Pricier places (Western groceries):
Carries imported items like organic kale, gluten-free, vegan faux meats, non-dairy cheese, vegan eggs and yogurts. Since they are often flown in frozen or refrigerated, prices can be a shock.
“So what do you drink if you don’t drink cow’s milk??” Fellow vegan Shimin bursting with joy over the abundance of non-dairy milks at Mahota. Thanks for providing the photo!
- Brown Rice Paradise – Large organic and healthy lifestyle store. Carries vegan dairy products and Follow Your Heart vegan egg.
- eat ORGANIC – Has Follow Your Heart vegan egg and some vegan meat alternatives.
- Four Seasons – High-end and quality imported health foods.
- Marks and Spencers – Although not as many as the others on this list, they carry some accidentally vegan snacks (gummies, bourbons, digestives etc) which are delicious and quite affordable! Often have clearance sales where a pack can be as low as $2. Vegetarian, dairy and eggs are clearly labeled under diet & allergy information. I’m a huge fan of the chocolate bourbons!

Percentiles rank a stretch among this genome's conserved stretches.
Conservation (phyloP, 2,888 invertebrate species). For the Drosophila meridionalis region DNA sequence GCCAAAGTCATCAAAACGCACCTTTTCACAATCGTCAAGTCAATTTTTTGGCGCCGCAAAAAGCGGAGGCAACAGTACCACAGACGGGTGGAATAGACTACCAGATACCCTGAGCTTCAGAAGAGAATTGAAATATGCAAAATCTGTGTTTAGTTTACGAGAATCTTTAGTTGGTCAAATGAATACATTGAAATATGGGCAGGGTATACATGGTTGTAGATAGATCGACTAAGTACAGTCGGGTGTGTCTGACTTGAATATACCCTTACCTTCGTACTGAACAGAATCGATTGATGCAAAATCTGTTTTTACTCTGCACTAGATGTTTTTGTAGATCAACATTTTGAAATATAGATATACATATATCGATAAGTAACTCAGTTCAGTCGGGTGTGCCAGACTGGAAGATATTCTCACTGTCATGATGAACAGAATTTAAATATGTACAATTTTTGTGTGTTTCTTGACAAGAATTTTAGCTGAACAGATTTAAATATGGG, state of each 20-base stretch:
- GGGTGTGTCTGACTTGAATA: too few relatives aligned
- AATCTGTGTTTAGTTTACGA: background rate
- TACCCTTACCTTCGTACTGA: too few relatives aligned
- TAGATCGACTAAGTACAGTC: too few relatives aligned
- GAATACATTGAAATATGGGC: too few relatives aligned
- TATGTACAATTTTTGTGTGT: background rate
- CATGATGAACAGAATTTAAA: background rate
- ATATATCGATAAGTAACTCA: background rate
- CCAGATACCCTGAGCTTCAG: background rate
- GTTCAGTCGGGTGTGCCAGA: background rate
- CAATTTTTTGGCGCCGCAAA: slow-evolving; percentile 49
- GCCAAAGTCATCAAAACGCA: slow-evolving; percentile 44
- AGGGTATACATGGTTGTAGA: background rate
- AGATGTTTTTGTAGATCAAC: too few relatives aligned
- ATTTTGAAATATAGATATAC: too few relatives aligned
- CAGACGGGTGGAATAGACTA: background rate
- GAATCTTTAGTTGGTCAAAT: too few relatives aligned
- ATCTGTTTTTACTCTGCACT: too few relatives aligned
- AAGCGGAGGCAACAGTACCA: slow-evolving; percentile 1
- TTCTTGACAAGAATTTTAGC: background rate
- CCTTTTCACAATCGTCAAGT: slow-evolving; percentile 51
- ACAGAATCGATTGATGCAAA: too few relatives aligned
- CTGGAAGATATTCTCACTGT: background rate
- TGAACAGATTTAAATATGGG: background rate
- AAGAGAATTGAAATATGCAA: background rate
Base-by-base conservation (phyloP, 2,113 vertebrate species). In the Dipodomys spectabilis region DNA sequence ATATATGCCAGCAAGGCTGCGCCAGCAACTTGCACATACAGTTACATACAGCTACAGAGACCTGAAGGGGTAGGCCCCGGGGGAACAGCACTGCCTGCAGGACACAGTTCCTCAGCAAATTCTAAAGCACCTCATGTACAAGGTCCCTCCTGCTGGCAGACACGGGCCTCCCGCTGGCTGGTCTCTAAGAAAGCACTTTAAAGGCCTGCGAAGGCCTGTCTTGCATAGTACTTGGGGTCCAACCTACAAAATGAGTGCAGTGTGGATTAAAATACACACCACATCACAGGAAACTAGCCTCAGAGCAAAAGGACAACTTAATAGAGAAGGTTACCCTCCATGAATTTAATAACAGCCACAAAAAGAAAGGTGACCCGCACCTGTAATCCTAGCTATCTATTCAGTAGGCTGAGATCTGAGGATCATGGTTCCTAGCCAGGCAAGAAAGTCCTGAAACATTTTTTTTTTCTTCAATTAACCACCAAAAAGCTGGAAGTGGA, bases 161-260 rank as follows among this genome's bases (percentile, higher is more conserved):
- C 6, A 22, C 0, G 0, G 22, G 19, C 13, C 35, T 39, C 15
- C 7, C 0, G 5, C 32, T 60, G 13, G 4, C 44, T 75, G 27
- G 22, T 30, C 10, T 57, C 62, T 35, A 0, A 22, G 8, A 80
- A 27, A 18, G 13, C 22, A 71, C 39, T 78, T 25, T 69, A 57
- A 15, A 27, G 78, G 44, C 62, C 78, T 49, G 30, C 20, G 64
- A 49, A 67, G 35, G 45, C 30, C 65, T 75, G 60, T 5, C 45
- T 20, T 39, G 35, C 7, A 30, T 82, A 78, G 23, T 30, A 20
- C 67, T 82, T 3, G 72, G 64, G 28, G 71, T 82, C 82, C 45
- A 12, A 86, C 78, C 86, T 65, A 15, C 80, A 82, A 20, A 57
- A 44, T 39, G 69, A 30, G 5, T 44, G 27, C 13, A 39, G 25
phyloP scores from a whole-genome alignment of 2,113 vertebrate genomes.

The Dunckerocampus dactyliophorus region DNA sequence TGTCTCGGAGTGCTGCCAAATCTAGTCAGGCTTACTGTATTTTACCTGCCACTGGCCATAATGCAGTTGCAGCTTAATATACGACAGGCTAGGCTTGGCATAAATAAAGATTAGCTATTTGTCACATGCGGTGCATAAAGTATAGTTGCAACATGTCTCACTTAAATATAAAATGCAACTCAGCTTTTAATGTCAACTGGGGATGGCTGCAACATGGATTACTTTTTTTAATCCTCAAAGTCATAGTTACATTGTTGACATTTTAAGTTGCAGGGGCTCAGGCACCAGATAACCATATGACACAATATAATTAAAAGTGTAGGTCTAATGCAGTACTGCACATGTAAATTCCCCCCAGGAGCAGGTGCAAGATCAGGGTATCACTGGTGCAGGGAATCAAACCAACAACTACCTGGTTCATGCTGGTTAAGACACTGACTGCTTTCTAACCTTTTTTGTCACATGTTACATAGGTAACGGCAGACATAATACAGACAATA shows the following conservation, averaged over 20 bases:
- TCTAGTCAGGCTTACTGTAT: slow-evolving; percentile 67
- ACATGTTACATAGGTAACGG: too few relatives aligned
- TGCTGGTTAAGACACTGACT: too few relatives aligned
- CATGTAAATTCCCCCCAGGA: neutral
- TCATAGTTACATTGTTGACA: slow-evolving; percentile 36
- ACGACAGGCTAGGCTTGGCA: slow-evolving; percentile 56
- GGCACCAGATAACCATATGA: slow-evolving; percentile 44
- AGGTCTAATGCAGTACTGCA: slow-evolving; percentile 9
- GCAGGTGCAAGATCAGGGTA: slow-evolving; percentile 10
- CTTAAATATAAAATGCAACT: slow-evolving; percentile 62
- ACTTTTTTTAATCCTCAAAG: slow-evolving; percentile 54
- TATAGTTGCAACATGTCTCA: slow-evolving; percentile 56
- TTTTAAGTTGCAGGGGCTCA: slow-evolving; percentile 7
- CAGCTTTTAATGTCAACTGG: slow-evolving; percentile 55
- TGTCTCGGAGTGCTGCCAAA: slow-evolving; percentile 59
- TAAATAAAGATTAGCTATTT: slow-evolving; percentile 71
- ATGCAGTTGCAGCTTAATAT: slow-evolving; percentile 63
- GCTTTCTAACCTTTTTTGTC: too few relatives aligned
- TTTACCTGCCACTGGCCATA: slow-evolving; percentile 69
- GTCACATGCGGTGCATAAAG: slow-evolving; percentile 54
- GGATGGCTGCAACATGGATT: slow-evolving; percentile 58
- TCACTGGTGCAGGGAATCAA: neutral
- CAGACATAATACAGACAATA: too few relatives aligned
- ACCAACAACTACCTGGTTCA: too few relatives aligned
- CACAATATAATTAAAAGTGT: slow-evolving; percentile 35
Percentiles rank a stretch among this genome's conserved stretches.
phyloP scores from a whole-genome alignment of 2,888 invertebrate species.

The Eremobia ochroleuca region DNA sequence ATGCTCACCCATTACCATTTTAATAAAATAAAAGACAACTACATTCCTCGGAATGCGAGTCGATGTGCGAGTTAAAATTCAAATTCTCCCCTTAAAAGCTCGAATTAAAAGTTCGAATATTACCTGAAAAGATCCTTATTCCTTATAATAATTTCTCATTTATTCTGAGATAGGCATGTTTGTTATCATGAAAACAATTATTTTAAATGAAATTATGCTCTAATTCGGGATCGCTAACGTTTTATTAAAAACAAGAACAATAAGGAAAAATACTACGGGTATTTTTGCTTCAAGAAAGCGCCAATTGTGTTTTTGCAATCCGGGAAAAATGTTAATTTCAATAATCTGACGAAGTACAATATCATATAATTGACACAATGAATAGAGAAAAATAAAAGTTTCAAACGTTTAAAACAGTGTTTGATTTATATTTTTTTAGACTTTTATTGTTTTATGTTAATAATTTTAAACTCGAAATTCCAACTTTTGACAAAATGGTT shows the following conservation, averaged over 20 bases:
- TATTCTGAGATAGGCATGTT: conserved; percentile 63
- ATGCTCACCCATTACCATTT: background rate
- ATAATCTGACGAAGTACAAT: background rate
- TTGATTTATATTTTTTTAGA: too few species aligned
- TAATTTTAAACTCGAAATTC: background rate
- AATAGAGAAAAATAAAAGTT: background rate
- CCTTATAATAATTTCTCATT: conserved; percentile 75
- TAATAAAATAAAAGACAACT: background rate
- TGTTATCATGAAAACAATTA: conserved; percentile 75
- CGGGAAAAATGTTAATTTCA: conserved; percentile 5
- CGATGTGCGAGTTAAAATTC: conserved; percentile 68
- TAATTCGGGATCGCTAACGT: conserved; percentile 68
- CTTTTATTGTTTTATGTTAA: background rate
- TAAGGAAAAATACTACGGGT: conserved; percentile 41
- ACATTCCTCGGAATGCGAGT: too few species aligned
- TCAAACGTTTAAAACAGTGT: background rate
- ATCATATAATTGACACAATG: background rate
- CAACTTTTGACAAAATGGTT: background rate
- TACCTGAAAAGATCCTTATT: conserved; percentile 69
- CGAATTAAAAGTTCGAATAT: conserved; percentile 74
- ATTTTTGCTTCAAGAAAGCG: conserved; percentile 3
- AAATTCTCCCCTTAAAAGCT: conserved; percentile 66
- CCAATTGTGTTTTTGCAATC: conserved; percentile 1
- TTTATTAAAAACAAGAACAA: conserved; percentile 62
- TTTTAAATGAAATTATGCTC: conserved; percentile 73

- Super nature – Large organic and healthy lifestyle store.
- The Organic Grocer – Imported organic Western groceries and foods, pricey.
- Vitakids – Kids’ health store with lots of vegan products.
If you’re an expat vegan living here, note that health foods, vegan meat and dairy alternatives available in your home country are sold here at much higher prices! If price is a concern, I encourage you to eat more whole foods and more like a local. Healthier and there’s less food miles too 🙂
8) High-end (atas) supermarkets – Pricier
“Atas” is a Singlish term for expensive, high-end and Western things. The main ones here are NTUC finest, Cold Storage and Marketplace selling mostly produce and foods from America, Europe, Australia, Canada and New Zealand. Every one will have a selection of imported vegan ice creams (So Delicious, Tofutti, Booja Booja etc), faux meats (Fry’s, Gardein etc) and dairy alternatives (Nuttlex, CoYo, Pacific, Silk, Natura etc). They are tasty and often clearly labeled vegan, but pricey and often highly processed. I rarely patronize them as cheaper places are enough to meet my needs. Veg*ns from foreign lands will welcome the familiar sight but not the unfamiliar price – remember, you’re paying for the products’ plane tickets here!